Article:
Oh, okay. So when that comment came out, I just shook my head because I felt like they stepped farther and farther away from their position and their job in that moment. And here's the thing, absolutely kids are exposed to things you can't control, but it is not your job to control what they're taught, but you can enforce the rules that are in place, the discipline that is a available to you in place for when things, when rules are broken, you don't tolerate it. It's just like I can have someone come to, I can have an unruly child come to my house, but you're going to respect my house or you're going to leave. Why doesn't that happen at school? I'm not trying to retrain and raise that child, but you're going to respect my home. And that's all we're asking to happen at school.

Right, if people understand that there are consequences and they are in enforced and they are equally enforced, consistently enforced-


Then maybe there won't be so many of these issues.


Is what you're saying?


Okay. What about the board itself? What do you want them to do in addition to enforcing the existing rules? Is there more, is there some education that needs to happen that's not happening? Is there some social-emotional thing that maybe you feel the schools are stepping away from that they shouldn't?

If there's a clear issue, you have numerous reports of racist activity happening, educate children, stop trying to take history out of schools and stop trying to take education about, you know, transgender students or LGBT, all these things. Stop trying to remove it. It's where we so educate, respect the boundaries, and the protection of those students and move on.

Outside of the school setting, do you feel there are things that the community might be able to do that would help stem the racially charged comments that would make things more harmonious in Powhatan?

I do. I, as I said at the school board meeting this week, that was the most diverse setting I've ever been in, in Powhatan. And I think if more settings in Powhatan look like that, then we wouldn't be where we are right now. So, I think that we need to come together as a community because we are supposed to be that tight-knit community. And I feel like that most of the time, except for with this issue,

Could this very difficult moment in Powhatan become a breakthrough moment for race relations?

It absolutely can. It absolutely can. But it's going to be on each individual person to uphold their part in that. Even after the school board meeting, I'm still getting messages from people. Oh my gosh, I just watched back the school board meeting. Thank you for your comments. Like, help me to understand, you know, I have some questions, you know, from my friends that don't look like me. And I appreciate that. I am always open for conversations and dialogue, but what I don't feel like it's a place for is people can continuing to say, "well, I don't see it." Well stop trying to look through your lens and listen to other people's.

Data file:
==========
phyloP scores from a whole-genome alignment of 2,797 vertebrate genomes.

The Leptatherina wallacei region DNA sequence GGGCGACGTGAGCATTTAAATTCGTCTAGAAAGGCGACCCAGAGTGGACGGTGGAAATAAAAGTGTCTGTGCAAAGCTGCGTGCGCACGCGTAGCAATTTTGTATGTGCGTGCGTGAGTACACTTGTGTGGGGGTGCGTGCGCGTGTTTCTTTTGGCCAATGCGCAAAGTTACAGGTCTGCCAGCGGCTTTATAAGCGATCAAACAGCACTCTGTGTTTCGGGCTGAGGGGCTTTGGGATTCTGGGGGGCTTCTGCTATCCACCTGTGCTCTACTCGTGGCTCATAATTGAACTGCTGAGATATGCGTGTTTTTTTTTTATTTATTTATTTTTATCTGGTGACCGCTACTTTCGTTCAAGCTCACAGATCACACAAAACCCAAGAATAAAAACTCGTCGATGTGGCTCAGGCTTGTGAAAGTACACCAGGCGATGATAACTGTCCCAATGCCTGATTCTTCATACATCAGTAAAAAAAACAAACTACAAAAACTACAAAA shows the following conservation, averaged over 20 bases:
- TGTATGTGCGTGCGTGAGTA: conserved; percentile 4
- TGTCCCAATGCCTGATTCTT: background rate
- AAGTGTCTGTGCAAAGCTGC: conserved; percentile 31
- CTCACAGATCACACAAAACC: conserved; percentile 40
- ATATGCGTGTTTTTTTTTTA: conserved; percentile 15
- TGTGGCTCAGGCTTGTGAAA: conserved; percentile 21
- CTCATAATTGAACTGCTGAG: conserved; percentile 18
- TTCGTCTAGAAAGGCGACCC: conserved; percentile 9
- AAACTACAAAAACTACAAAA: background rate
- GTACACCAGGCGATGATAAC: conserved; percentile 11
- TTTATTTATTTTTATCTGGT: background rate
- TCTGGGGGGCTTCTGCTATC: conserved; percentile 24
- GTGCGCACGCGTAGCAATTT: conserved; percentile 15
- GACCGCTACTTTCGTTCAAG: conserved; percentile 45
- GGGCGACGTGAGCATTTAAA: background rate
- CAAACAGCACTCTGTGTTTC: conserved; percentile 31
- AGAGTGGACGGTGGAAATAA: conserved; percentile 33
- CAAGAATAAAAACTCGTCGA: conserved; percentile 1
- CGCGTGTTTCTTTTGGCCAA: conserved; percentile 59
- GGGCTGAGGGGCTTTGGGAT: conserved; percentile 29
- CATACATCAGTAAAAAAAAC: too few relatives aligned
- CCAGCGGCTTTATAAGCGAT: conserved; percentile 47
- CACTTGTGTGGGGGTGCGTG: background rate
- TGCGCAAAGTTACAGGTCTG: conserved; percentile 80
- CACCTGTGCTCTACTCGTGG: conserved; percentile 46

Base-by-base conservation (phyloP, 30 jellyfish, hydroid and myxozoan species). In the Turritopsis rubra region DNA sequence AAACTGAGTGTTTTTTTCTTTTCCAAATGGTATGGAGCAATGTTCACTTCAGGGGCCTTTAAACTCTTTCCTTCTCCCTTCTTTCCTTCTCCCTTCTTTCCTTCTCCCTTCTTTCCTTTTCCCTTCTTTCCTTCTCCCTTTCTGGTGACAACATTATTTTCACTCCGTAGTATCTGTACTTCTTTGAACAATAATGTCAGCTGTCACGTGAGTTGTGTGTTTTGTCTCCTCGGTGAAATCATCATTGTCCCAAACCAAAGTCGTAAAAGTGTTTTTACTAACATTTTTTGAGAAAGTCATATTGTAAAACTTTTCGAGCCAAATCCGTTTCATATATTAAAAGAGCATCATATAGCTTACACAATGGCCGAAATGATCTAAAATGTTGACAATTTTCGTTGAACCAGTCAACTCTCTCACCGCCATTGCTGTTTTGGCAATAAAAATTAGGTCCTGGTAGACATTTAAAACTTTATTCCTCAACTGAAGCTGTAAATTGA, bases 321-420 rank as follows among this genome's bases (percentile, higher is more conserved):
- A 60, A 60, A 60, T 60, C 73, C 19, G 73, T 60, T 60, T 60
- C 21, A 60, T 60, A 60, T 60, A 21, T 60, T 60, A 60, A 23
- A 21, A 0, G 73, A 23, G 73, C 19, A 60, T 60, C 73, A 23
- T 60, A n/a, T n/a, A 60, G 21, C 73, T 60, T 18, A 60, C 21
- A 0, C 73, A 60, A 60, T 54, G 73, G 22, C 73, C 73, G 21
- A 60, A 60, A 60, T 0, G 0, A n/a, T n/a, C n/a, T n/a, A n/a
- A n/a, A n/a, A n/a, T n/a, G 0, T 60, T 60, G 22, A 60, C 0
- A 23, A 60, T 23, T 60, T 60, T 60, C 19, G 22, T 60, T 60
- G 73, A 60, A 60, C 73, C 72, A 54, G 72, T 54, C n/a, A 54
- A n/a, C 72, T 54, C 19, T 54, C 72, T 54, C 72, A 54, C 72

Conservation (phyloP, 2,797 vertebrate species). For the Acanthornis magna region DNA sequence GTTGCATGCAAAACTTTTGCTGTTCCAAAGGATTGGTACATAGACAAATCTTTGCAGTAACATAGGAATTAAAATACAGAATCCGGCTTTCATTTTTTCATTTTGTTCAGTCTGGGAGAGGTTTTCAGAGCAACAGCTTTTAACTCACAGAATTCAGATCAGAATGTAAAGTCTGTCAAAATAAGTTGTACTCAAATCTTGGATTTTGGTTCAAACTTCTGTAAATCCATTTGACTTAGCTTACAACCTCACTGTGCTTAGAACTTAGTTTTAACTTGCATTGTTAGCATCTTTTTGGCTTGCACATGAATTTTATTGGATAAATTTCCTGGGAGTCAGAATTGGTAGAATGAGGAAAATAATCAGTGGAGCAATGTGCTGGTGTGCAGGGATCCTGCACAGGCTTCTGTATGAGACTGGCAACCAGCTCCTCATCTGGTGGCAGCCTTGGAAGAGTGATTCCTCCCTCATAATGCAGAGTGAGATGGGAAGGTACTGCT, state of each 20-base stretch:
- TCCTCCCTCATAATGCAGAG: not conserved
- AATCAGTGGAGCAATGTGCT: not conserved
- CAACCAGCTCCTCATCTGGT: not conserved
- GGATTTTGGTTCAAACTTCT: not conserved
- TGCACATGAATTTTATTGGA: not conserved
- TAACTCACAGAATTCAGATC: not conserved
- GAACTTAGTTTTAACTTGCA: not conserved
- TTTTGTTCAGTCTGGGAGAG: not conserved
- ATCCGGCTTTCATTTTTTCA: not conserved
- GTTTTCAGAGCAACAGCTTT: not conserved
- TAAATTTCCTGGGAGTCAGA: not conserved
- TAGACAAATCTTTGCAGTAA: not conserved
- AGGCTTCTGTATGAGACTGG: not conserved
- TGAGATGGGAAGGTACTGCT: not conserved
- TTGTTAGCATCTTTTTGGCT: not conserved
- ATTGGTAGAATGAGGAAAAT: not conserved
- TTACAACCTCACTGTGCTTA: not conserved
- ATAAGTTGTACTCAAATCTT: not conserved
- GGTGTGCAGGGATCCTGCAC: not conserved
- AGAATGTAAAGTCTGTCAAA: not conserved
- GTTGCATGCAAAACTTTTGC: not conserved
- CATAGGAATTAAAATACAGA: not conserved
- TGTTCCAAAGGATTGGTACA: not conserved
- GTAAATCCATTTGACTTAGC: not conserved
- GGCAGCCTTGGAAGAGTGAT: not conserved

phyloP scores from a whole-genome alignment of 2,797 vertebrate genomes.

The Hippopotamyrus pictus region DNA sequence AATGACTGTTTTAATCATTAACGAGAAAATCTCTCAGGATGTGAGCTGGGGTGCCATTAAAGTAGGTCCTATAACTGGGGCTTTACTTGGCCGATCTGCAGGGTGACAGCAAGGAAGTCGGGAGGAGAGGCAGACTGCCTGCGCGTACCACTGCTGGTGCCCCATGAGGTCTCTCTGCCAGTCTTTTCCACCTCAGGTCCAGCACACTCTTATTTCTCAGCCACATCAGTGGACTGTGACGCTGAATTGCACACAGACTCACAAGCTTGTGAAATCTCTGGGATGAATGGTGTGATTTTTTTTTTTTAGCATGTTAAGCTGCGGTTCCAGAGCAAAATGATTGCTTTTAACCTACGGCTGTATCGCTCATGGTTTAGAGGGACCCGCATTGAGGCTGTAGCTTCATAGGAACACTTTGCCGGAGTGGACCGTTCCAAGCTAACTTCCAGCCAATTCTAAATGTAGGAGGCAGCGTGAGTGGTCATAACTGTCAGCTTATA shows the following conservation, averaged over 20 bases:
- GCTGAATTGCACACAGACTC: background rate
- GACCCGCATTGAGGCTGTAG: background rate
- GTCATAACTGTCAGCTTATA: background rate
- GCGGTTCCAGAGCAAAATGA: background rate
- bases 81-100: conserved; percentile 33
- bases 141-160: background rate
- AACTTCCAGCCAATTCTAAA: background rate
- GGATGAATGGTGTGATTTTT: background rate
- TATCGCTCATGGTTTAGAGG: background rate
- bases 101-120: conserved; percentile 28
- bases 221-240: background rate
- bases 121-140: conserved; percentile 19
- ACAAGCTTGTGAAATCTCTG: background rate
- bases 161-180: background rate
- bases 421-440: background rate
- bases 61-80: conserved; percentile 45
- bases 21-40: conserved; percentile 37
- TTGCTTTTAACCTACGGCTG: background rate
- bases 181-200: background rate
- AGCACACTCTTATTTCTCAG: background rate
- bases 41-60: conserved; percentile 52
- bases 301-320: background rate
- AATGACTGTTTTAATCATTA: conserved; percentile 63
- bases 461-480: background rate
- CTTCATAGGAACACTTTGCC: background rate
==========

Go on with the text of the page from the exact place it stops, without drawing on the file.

Okay thank you very much for spending time speaking frankly about these issues. This is Deone Allen we've been talking with, a parent in Powhatan County who's been addressing the issues of racial conflict here in the county.

Significant in our reporting is the fact that Angie Miles is a native of Powhatan County and attended its public schools. She maintains life-long ties with diverse classmates from her time there, as well as with educators and some administrators and current and former board members. Angie and several of her family members have at times worked for Powhatan schools and she has numerous family members who continue to live in Powhatan. In addition to being an objective reporter on this topic, Angie is also a first-person witness to how these types of problems have plagued Powhatan for decades. Reports from throughout Virginia and across the country suggest Powhatan is one of many communities facing this sort of challenge. As the county moves forward to confront these race-related impasses, Allen says she's confident these matters will be discussed at an upcoming NAACP meeting. The Powhatan School Board is scheduled to convene again on April 16, 2024.

Correction: An earlier version of this article misidentified the guest, whose name is Deone Allen.


Angie Miles, Host/Producer, anchors and hosts VPM News Focal Point and special broadcasts.